Pressure for Lords reform grows after raft of ‘cronyistic’ appointments

Posted on the 3rd August 2020

Electoral Reform Society calls for Lords to ‘get serious’ about reform following anger over 36 new appointments to bloated chamber.

  • Statement from the Electoral Reform Society, for immediate release Monday 3rd August 2020. 

Pressure is mounting for an overhaul of the House of Lords after the PM announced a wave of new ex-MPs, party loyalists and donors to the second chamber.

The ERS said any claim to the Lords’ independence is being ‘shattered’, after the government over-rode a vote of peers to reduce their numbers to 600 through a ‘one in, two out’ system.

Lord Speaker Lord Fowler condemned the move over the weekend and said that some of the new peers will be merely ‘passengers’ [1].

Lord Fowler told the BBC’s Today Programme on Saturday:  “I do think the prime minister has got to stop these kinds of mass appointments because I think the public are unimpressed with it… I think most of us in the House of Lords are unimpressed with it and it is not necessary – we don’t need a House of Lords of 830.

“It is ridiculous because it is far too many for the duties… What you are doing is encouraging some in the House of Lords who are quite frankly passengers and don’t make much effort in any event” he said.

Darren Hughes, Chief Executive of the Electoral Reform Society, said:

“Pressure is mounting for an overhaul of the Lords, after this shocking batch of cronyistic appointments. Even the Lord Speaker recognises that this situation is untenable and has completely over-ridden even the Lords’ modest attempts at self-regulation.

“At over 800 members, this bloated chamber is making a mockery of democracy. If the Lords are to have any credibility, they must now put their apparent anger into action and propose legislation to finally introduce some accountability into the unelected house. Otherwise, all notions of ‘independence’ in this anachronistic chamber will have been completely shattered.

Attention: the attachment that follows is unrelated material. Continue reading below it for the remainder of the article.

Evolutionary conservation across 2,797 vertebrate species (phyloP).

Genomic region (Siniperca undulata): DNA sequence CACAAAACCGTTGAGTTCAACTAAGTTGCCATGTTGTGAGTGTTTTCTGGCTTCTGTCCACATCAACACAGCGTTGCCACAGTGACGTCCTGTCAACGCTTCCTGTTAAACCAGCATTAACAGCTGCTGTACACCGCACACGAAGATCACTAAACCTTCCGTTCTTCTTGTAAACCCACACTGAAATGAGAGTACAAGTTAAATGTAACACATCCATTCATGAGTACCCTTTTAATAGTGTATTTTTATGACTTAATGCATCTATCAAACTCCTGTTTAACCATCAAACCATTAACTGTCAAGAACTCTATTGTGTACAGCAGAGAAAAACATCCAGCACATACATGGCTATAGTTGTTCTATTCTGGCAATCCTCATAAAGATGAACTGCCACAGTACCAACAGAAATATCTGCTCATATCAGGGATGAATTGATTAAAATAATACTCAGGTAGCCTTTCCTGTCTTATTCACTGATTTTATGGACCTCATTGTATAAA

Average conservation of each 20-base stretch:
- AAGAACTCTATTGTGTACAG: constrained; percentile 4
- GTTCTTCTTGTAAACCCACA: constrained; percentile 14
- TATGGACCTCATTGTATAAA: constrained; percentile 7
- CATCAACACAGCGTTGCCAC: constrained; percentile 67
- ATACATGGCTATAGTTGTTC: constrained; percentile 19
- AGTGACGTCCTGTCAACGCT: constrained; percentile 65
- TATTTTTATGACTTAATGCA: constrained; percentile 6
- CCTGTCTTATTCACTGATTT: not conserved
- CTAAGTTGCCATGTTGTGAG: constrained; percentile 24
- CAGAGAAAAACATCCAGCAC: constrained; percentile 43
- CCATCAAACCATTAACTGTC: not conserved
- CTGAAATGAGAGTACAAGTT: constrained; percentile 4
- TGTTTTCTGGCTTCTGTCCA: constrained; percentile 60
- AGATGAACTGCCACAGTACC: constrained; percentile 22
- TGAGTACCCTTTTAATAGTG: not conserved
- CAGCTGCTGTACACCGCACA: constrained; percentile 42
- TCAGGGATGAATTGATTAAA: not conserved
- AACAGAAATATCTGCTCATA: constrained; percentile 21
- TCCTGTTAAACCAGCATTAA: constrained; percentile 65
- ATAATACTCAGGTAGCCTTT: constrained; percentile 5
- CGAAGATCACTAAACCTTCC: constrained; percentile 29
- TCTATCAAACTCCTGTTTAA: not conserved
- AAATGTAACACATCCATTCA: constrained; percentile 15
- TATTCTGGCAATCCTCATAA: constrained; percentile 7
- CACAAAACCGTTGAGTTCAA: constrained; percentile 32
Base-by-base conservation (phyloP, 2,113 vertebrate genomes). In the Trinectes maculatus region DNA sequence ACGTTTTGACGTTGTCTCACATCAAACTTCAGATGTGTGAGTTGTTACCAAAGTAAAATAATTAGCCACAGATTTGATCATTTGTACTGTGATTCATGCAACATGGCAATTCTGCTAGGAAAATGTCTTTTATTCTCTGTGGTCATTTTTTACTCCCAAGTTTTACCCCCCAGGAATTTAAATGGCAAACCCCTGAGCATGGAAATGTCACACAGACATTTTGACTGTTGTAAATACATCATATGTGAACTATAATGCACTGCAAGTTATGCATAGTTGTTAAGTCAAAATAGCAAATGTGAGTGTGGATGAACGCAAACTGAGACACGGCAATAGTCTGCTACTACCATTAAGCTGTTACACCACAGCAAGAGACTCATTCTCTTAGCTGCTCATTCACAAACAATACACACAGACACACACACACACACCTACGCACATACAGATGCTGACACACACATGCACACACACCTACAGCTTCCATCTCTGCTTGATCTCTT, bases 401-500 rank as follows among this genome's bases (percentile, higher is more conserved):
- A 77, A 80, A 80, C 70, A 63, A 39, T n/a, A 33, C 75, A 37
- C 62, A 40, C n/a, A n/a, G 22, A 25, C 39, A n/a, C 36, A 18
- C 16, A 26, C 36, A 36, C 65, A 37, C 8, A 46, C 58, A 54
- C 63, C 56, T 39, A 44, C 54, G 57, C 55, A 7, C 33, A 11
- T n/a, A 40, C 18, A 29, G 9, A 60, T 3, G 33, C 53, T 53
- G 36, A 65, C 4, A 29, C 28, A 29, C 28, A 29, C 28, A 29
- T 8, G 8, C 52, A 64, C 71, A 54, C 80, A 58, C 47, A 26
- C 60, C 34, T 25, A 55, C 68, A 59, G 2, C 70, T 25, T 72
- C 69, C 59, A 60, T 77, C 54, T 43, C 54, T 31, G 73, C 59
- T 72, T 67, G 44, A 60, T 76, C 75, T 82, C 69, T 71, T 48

“The anger is palpable. It’s time for Parliament to join the 21st century, with the fairly-elected second chamber that Britain deserves. This over-sized, expenses free-for-all must be overhauled at last.”

The 36 new peers tip the number of peers over the 800 mark, at a likely cost of £1.1m a year based on the average expenses claim. Peers can usually claim £323 a day tax-free – for the rest of their lives – for signing into the Lords.

Democracy campaigners believe the new appointments will make a ‘mockery’ of supposed efforts in the chamber to keep numbers down.
Nearly 200,000 people have signed a petition [2] calling for the House of Lords to be scrapped and replaced. The petition which was started at the beginning of the year, has seen a surge in recent days.

It comes as ERS research reveals that London and the South East are ‘dramatically over-represented’ in the second house, a finding exacerbated by the latest spate of appointments [3].

The ERS want to see a far smaller, PR-elected Senate of the Nations and Regions to replace the Lords.


Notes to Editors



[3] New ERS research reveals the London-dominated nature of the second chamber:

Location Number of peers residing in each area Proportion of peers residing in an area (as % of all peers for which place of residence is available) Percentage of the UK adult population residing in an area Difference between peers and UK population in each area
London 118 23.7% 13.1% 10.6%
South East 100 20.1% 13.7% 6.4%
East of England 58 11.6% 9.3% 2.3%
South West 45 9.0% 8.6% 0.4%
Scotland 43 8.6% 8.4% 0.2%
Yorkshire & Humber 31 6.2% 8.2% -2.0%
North West 22 4.4% 11.0% -6.6%
Wales 19 3.8% 4.8% -1.0%
North East 16 3.2% 4.1% -0.9%
West Midlands 16 3.2% 8.8% -5.6%
East Midlands 15 3.0% 7.3% -4.3%
Northern Ireland 11 2.2% 2.8% -0.6%
Overseas 4 0.8% N/A N/A

Based on the latest expense forms, which covers the period 1-29 February, we have data on place of residence for 498 peers. (Population data is based on the latest ONS estimate of January 2019)

The eight peers for which we have location data, but who are currently on leave of absence and thus ineligible to sit in the Lords, all have London as their place of residence.

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